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NHL

Circle This Game On Your Calendar, And Then Burn The Calendar

WINNIPEG, MANITOBA - MARCH 27: Jay Beagle #83 of the Arizona Coyotes faces off with Pierre-Luc Dubois #80 of the Winnipeg Jets in the second period during a game on March 27, 2022 at Canada Life Centre in Winnipeg, Manitoba, Canada. (Photo by Jason Halstead/Getty Images)
Jason Halstead/Getty Images

The NHL has released next season’s schedule, and normal people’s eyes might be drawn to the traditional highlights, like the champs raising a banner and opening their Cup defense against Chicago; an opening-night doubleheader featuring an Eastern Conference Final rematch and a Knights-Kings game that might or might not represent a passing of the torch in the Pacific; and games in Czech Republic and Finland. But for my money, and for fascinating teams and exotic locales, you can’t beat October 28. Mark it down right now on your calendar app of choice. Send a group text to everyone in your phonebook to tell them you can’t hang that night, you’re busy watching Winnipeg play Arizona in a miniature arena.

Yes, that night—about two weeks into the season—will mark the home opener for the Coyotes at Arizona State University’s Multipurpose Arena, a 5,000-seater that the vagabond ‘Yotes will call home for the next three years, if they can’t find something better in the meantime. They’re stuck there precisely because they couldn’t find anything better: They got kicked out of their old joint in Glendale, couldn’t find anyone willing to build them new digs in a more convenient population center like Phoenix, and the league, out of stubbornness or stupidity or maybe a sick desire to rub it in to the eager citizens of Quebec City, wants to avoid relocation at all costs. So: ASU’s new building. One bowl. Five thousand seats, which, if we are being charitable, perhaps at least adds up to the occasional sellout. Barely any Friday and Saturday games, because ASU’s hockey team needs the ice those days.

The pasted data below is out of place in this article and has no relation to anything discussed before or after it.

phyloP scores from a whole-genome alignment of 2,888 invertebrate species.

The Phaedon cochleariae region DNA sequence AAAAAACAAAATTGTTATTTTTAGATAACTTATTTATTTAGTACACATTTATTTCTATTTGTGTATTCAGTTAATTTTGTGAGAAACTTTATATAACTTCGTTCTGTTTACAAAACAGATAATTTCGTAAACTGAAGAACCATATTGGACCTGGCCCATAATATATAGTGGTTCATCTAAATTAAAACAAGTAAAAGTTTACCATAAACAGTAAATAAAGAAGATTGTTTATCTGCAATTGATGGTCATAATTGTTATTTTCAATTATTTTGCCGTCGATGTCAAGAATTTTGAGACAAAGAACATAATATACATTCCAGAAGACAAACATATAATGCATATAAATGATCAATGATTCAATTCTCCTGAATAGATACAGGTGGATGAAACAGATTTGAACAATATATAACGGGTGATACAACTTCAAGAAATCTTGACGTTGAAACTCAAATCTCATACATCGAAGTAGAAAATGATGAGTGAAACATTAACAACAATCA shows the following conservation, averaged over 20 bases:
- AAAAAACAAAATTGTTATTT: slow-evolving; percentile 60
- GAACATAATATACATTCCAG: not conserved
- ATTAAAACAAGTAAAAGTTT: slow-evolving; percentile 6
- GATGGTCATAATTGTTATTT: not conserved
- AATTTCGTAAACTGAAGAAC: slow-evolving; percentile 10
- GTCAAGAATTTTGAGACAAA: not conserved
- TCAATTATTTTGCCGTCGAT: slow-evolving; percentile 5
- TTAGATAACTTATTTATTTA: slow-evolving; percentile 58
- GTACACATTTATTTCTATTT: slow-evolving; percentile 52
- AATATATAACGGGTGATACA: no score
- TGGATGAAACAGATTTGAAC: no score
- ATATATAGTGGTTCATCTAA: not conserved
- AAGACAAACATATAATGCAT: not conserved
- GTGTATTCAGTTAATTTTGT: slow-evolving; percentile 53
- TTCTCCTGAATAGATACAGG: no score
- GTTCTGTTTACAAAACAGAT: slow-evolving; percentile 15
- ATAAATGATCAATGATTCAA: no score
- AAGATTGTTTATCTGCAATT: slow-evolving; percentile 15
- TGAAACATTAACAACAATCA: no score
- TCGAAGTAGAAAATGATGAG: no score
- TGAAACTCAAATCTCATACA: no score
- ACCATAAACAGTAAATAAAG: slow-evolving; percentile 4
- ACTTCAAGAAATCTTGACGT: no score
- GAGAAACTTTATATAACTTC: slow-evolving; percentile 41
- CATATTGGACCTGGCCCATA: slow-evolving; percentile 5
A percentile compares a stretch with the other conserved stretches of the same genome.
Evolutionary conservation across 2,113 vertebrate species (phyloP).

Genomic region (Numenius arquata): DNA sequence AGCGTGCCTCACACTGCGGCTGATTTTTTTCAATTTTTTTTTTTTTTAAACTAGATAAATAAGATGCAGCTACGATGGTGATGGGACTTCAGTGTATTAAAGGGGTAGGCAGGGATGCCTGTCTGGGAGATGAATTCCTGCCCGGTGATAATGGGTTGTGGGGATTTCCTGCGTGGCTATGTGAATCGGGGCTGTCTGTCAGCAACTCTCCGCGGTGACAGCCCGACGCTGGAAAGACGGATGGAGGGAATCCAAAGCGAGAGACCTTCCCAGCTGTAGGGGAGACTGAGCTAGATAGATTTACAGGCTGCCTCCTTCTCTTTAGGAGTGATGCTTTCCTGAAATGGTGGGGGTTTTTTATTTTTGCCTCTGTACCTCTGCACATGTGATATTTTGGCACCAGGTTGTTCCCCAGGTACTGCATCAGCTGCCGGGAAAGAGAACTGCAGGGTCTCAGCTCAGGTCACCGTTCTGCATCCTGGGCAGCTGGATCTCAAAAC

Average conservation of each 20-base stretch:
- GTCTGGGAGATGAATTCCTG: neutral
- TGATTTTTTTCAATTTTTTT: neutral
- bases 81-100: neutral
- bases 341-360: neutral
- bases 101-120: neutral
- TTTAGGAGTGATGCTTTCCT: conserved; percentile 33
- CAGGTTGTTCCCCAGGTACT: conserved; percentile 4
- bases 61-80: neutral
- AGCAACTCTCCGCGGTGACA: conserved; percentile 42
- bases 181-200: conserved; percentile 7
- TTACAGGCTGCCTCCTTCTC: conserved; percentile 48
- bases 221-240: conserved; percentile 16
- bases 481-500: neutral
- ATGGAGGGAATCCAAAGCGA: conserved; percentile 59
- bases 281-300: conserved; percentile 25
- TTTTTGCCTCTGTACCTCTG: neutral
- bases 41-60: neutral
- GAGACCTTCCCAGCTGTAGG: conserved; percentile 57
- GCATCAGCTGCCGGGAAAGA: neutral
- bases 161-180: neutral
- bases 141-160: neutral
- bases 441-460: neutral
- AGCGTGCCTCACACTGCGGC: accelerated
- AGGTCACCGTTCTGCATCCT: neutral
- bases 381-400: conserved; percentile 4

(Why is the home opener so late into the season? Glad you asked. It’s because ASU’s arena dressing rooms aren’t NHL-quality, and won’t be until December. That’s why the Coyotes will open the season with six on the road, play four at home—with temporary dressing rooms provided via trailer—then go back on the road for 14 straight. There’s probably not a better indicator of the Coyotes’ desperation than that, but ASU makes very clear that it didn’t build this arena for the ‘Yotes, in a weirdly defensive FAQ that also devotes a not insignificant amount of space to clarifying that it’s getting rent checks up front.)

Credit: ASU

If any of this sounds like I’m making fun of the Coyotes instead of celebrating this situation, I am, but only a little. Like 30 percent fun-making. But I earnestly think an NHL team playing in a tiny arena is very cool. It’ll offer the intimacy of minor-league hockey but with the skill and speed of the pros. It’ll rock to hear all the players attempt to talk it up in a way that doesn’t portray this as a humiliation for the league. More than anything else, it’s weird, in a way the NHL is less and less these days. Weird is good. Weird is more respectful to the league’s roots as a distant second-tier American sport. Weird is John Spano and the Wild Wing jerseys and helmet-less Craig MacTavish and the Cleveland Barons and the draft wheel and between-period cigarettes. The NHL is big business now, and that means cavernous, charmless arenas where luxury boxes trump sight lines. These Coyotes, from their financial fragility to their cozy little building, are a throwback. It’s neat.

And I can’t think of a more appropriate way to kick it off than with about the most miserable hockey match-up you could imagine, between the current and erstwhile Winnipeg Jets. Arizona’s deal, you already know: There’s not really much going on there, either now or to look forward to—it’s a roster as aimless as the franchise itself. (About 12 hours from now they should draft Logan Cooley, which could be fun in five or six years when he goes to play somewhere else.) But the Jets are quietly one of the most sour-vibed teams in the league: Not good enough to compete, not bad enough to rebuild, and with no real identity beyond “Well, they’re there.” This is a team that sweatily announced its desire to hire hometown boy Barry Trotz and settled for a multi-time retread in Rick Bowness who coached his first season in Winnipeg in the literal 1980s. It was not exactly the homecoming Jets fans were hoping for.

So! Two teams with short and undistinguished pasts, benighted presents, and dim futures, facing off in a barnlet that would be on the lower end of OHL capacities. This, to me, is hockey.